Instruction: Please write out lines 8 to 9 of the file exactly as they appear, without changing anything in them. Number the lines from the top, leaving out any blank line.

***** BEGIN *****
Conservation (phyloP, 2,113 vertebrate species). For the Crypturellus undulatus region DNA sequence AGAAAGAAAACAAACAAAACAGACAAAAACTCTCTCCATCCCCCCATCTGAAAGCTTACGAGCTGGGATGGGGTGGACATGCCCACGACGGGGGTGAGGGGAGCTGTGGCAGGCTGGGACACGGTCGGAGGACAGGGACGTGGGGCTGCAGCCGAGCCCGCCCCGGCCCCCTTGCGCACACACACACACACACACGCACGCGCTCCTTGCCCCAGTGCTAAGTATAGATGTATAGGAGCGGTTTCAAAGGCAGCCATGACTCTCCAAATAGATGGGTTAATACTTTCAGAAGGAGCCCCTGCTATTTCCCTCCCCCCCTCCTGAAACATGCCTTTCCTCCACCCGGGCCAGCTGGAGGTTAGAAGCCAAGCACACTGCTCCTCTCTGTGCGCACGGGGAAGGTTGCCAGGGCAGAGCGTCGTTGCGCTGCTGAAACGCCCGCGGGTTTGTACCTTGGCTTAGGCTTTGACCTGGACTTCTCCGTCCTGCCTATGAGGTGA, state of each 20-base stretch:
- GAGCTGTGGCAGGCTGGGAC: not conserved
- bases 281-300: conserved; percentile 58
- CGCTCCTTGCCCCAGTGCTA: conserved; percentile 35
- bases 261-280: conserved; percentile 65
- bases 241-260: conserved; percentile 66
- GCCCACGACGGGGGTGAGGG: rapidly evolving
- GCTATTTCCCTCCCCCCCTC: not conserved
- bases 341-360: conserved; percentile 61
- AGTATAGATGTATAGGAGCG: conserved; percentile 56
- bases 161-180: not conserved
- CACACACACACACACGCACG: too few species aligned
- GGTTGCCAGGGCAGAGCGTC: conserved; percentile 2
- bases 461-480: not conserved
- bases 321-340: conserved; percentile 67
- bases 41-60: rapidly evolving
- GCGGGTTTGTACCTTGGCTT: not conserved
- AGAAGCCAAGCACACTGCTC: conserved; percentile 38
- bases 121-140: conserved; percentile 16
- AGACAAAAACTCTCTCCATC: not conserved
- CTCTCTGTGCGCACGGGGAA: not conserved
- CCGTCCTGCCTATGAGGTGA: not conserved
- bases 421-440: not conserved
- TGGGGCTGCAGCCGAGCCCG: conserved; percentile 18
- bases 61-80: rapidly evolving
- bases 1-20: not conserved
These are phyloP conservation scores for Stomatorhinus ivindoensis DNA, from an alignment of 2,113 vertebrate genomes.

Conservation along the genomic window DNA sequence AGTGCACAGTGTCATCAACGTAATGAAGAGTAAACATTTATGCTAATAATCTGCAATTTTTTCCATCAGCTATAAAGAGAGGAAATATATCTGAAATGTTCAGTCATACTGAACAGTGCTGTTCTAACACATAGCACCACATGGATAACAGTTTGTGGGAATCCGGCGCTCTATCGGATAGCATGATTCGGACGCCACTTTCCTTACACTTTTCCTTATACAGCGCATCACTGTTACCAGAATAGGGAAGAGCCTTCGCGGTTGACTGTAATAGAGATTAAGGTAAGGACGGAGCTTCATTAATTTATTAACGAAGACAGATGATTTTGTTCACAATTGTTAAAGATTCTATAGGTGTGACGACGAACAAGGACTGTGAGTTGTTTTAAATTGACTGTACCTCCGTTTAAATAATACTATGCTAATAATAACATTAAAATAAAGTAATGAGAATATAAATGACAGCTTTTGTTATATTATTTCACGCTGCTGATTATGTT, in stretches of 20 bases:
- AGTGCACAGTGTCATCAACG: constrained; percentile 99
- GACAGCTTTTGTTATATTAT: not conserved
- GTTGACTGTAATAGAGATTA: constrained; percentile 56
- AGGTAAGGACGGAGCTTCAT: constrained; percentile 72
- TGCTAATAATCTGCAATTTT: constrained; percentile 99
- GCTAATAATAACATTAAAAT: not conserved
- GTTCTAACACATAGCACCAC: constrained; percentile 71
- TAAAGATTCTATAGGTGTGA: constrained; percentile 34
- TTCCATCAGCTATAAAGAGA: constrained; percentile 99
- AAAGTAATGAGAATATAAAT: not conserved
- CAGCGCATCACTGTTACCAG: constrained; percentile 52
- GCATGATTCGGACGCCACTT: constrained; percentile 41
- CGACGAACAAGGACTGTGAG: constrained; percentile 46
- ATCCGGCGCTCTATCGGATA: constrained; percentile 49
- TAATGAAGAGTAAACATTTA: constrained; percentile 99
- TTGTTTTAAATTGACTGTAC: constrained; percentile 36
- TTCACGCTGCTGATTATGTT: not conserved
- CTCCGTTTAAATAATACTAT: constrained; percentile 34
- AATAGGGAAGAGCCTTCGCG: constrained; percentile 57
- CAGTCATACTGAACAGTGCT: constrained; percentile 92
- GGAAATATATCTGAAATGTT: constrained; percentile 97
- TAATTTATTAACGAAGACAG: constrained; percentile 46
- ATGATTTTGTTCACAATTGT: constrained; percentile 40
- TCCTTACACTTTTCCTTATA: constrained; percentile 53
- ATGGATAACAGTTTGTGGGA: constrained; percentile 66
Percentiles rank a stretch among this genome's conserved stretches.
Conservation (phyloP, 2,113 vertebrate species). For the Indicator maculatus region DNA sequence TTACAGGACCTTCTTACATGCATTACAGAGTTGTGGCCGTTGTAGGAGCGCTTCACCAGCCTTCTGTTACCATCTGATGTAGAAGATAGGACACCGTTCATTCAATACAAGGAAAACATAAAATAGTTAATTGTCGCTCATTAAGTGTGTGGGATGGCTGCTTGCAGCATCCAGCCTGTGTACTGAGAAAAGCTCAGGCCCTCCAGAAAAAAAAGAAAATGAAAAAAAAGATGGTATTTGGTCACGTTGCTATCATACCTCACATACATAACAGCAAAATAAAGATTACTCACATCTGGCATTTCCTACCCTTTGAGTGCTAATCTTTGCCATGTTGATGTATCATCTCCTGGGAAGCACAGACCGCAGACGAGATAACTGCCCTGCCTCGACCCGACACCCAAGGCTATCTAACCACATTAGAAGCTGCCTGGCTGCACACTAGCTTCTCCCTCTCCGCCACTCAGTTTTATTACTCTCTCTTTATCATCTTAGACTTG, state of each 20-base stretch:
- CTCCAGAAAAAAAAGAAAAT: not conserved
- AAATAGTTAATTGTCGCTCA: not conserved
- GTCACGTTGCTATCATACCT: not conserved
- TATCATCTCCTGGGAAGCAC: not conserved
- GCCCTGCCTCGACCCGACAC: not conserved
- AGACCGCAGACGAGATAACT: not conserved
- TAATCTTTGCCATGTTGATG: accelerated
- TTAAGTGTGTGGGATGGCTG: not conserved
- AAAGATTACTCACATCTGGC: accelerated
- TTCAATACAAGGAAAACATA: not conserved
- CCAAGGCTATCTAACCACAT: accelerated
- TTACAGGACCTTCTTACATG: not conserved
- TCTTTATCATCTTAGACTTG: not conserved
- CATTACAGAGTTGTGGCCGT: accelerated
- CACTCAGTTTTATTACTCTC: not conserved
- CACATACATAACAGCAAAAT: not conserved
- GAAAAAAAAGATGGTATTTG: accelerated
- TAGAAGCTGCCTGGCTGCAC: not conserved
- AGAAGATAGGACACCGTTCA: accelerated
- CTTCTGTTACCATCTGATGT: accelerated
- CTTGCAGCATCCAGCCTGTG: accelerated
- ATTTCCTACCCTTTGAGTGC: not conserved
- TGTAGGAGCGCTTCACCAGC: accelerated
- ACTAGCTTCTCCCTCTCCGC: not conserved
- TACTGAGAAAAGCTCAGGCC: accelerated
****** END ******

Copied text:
- GCTATTTCCCTCCCCCCCTC: not conserved
- bases 341-360: conserved; percentile 61